Impressions. Five Centuries of Woodcuts
6 November 2015–24 January 2016
The National Gallery
This exhibition will showcase the woodcut and its many functions and stylistic possibilities.
With varying degrees of popularity, the age-old woodcut technique has been in use since the sixteenth century, and there seems recently to be a renewed interest in this art form. Is there a connection between today’s digitized visual media and the woodcuts of yore?
A good answer here is mass communication. Five centuries ago, words and images were disseminated to the common people through woodcuts. Although this is perhaps far removed from today’s digital modes of reproduction, the democratic idea of widely reproducing and distributing images has remained at the core.
Wood structure, lines, and colour
The exhibition, which is primarily based on the museum’s own holdings, focuses on the functions and stylistic possibilities allowed by the woodcut. The thematic division indicates above all how both material and technique have influenced the artists’ visual styles.
We see how artists such as Edvard Munch and Paul Gauguin used the wood block’s structure and growth ring pattern as an aesthetical element in their woodcuts. We also show the tremendous variation in the use of lines and surfaces, from Albrecht Dürer’s thin, meticulous linework to Emil Nolde’s rougher and more angular forms.
Another theme in the exhibition is the technique’s inherent possibilities when it comes to the use of colour, as can be seen in the sophisticated nineteenth-century Japanese woodcuts and later on in works by Nikolai Astrup and Hanne Borchgrevink.
Woodcut as a process
The German artist Thomas Kilpper, who is also a professor at the Academy of Art and Design in Bergen, works with large-scale woodcuts from a socially critical perspective. The exhibition will dedicate an entire room to his work, where he will use the floor to create woodcuts and thereafter mount the prints as a three-dimensional installation in the room.
The exhibition will also feature a group of students from the Oslo National Academy of the Arts working on a woodcut project as an ongoing, collective process. During certain periods they will be present in one of the rooms to show visitors how they work with the medium.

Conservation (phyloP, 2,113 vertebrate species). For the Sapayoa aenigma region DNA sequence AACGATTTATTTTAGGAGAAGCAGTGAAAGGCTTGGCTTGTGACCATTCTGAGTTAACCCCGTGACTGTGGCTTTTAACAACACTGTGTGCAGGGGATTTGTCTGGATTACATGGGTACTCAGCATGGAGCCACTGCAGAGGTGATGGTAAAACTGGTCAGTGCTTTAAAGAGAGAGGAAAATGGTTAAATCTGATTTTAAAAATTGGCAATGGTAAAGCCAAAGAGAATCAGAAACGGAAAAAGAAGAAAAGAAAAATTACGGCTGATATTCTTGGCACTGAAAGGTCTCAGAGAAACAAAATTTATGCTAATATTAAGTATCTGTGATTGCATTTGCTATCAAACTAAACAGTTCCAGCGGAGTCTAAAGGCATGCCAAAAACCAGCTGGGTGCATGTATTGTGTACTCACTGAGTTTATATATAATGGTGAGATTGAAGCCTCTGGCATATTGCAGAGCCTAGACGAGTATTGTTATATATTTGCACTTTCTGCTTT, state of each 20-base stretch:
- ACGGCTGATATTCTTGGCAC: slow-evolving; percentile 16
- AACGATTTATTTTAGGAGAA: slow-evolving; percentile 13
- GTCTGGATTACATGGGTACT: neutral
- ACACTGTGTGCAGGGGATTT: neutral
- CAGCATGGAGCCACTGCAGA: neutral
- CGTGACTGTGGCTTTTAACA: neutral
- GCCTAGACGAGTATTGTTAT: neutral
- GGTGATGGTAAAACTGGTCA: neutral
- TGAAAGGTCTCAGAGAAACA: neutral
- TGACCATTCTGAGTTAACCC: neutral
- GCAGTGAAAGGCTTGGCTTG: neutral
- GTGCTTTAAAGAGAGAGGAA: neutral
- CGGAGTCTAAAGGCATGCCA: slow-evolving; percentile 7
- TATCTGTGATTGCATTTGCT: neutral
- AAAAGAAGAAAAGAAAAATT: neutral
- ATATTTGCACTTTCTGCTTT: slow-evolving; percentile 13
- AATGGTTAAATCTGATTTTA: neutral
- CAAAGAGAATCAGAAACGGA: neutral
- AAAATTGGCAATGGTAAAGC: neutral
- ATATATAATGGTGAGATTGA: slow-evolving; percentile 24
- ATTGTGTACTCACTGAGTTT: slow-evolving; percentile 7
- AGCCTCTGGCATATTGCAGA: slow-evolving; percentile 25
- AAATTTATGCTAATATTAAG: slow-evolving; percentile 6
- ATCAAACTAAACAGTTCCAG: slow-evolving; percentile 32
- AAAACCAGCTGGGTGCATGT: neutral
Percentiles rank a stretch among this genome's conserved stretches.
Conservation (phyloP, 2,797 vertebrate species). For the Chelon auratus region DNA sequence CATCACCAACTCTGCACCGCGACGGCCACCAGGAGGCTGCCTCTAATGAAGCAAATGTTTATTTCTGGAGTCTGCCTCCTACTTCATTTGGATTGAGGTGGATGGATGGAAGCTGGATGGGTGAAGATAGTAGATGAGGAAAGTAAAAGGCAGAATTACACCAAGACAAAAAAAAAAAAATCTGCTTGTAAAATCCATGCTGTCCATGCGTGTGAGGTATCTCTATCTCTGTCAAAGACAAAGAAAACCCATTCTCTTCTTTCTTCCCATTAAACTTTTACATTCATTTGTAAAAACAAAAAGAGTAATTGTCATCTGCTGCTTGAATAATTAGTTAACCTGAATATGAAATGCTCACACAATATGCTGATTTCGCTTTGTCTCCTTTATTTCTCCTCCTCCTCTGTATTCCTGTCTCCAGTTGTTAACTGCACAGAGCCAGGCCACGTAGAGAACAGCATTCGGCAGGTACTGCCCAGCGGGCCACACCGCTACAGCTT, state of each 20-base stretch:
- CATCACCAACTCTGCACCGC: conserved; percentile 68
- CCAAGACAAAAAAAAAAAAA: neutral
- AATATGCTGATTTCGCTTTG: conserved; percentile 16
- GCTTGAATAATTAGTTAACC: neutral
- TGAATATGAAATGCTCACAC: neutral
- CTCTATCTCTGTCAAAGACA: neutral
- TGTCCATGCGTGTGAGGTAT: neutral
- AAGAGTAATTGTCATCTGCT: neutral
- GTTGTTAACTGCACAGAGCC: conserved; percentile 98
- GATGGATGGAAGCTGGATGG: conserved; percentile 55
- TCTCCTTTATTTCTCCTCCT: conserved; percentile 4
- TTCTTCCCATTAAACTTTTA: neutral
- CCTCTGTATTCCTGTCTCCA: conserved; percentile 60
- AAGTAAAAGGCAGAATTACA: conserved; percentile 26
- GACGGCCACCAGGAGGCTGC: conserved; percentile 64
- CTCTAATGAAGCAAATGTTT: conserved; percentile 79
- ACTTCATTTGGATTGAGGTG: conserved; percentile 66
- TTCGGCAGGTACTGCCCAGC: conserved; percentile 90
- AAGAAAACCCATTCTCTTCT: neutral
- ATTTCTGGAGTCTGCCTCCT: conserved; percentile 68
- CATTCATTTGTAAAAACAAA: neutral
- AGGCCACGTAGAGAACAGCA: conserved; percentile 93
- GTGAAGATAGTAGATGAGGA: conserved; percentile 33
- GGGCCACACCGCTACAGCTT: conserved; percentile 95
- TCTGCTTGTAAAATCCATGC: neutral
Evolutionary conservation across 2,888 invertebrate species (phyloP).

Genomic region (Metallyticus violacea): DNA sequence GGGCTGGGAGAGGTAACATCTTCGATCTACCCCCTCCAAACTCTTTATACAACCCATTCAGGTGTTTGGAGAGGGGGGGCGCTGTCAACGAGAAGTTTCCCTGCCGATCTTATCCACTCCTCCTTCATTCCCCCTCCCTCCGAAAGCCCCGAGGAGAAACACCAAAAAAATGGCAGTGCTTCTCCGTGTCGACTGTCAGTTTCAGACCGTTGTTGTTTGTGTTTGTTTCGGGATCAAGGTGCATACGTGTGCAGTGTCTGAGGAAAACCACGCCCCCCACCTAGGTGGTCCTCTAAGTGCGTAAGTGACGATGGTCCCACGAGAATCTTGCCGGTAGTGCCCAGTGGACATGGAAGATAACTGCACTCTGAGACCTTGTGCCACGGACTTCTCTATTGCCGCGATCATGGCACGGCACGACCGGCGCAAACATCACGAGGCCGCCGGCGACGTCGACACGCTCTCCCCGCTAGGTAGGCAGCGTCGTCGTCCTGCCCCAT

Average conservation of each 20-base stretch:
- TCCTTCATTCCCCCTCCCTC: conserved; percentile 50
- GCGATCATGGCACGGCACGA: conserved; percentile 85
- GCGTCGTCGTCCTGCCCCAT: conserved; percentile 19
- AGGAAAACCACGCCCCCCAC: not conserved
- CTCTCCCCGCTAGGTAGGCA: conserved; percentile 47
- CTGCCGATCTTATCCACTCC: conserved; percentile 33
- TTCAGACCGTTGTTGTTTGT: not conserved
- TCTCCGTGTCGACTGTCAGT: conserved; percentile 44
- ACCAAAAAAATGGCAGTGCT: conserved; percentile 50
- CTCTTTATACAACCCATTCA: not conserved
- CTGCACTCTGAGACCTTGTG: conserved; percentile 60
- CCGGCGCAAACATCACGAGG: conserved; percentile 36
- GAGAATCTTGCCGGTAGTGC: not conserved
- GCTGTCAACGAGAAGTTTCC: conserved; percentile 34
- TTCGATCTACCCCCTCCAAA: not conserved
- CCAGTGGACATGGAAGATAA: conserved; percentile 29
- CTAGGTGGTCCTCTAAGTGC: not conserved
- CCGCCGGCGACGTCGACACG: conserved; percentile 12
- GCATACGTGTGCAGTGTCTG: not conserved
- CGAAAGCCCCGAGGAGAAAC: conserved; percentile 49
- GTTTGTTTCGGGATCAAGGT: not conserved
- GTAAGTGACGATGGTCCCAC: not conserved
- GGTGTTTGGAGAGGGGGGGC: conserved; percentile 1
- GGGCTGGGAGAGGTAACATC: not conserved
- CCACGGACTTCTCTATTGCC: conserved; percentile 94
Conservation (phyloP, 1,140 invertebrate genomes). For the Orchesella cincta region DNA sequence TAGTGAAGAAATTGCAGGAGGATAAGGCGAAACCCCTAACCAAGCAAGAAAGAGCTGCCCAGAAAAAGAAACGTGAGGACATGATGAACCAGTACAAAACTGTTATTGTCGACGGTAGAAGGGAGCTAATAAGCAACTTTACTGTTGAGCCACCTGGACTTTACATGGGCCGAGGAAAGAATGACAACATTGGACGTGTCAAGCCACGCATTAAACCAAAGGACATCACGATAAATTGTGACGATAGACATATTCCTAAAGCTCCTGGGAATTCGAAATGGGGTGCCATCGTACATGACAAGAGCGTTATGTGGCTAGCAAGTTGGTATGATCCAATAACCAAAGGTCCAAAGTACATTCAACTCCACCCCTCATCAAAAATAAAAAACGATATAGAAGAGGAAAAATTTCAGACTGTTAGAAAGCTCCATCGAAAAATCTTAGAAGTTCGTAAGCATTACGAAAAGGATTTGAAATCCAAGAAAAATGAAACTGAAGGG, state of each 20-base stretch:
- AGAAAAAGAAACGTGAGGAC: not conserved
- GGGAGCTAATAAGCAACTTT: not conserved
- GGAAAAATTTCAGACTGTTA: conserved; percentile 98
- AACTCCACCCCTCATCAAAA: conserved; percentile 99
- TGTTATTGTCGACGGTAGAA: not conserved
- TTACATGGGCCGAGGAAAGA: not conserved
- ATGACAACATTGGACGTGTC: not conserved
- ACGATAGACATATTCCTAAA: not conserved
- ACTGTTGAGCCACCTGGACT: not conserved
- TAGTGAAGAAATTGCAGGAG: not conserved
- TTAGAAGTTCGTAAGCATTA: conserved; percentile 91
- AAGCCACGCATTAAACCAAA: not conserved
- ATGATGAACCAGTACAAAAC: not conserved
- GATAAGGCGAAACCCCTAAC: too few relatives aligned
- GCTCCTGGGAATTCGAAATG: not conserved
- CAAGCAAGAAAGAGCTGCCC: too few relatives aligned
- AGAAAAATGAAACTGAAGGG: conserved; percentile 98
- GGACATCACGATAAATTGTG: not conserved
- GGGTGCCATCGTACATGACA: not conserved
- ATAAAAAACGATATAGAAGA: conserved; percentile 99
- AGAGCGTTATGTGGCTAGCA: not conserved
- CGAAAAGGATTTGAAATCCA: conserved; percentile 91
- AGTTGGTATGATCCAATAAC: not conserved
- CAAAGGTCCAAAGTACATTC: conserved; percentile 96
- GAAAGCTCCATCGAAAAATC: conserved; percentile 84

The exhibition curators are Møyfrid Tveit, Andrea Kroksnes and Bodil Sørensen. The education curators are Frithjof Bringager og Anna Carin Hedberg. Project manager: Elsebet Kjerschow.
Location: The National Gallery
Address: Universitetsgata 13, Oslo
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Mamma Andersson, Berit Arnestad, Nikolai Astrup, Ernst Barlach, Georg Baselitz, Anna-Eva Bergman, Ståle Blæsterdalen, Marianne Boberg, Hanne Borchgrevink, Johannes Borchgrevink Hansen, Marianne Bratteli, A K Dolven, Albrecht Dürer, Thorbjørn Egner, Ludvig Eikaas, Magne Furuholmen, Paul Gauguin, Zinnia Gjengstø, Niclas Gulbrandsen, Tom Gundersen, Gunnar S. Gundersen, Guttorm Guttormsgaard, Tore Hansen, Mattias Härenstam, Erik Harry Johannessen, Erich Heckel, Utagawa Hiroshige, Totoya Hokkei, Katsushika Hokusai, Shunkōsai Hokushu, Eli Hovdenak, Iver Iversen Jåks, Ola Jonsrud, Asger Jorn, Marthe Karen Kampen, Anne Kampmann, Ludvig Karsten, Annette Kierulf, Caroline Kierulf, Harald Kihle, Thomas Kilpper, Ernst Ludwig Kirchner, Per Kirkeby, Torii Kiyonaga, Einar Lasse Kolsrud, Sonja Krohn, Utagawa Kunisada I, Jan-Henning Larsen, Trine Lindheim, Ragnhild Løkke, Tachibana Morikuni, Edvard Munch, Karl Erik Nilsen, Emil Nolde, Ørnulf Ranheimsæter, Johs Rian, Elin Rødseth, Jenny Røed Vard, Knut Rumohr, Karl Schmidt-Rottluff, Eystein Sigurdsson, Tal R, Vilhelm Tveteraas, Ugo da Carpi , Kitagawa Utamaro, Felix Vallotton, Gunhild Vegge, Ulla Wennberg, Erik Werenskiold, Frans Widerberg, Michel Wolgemut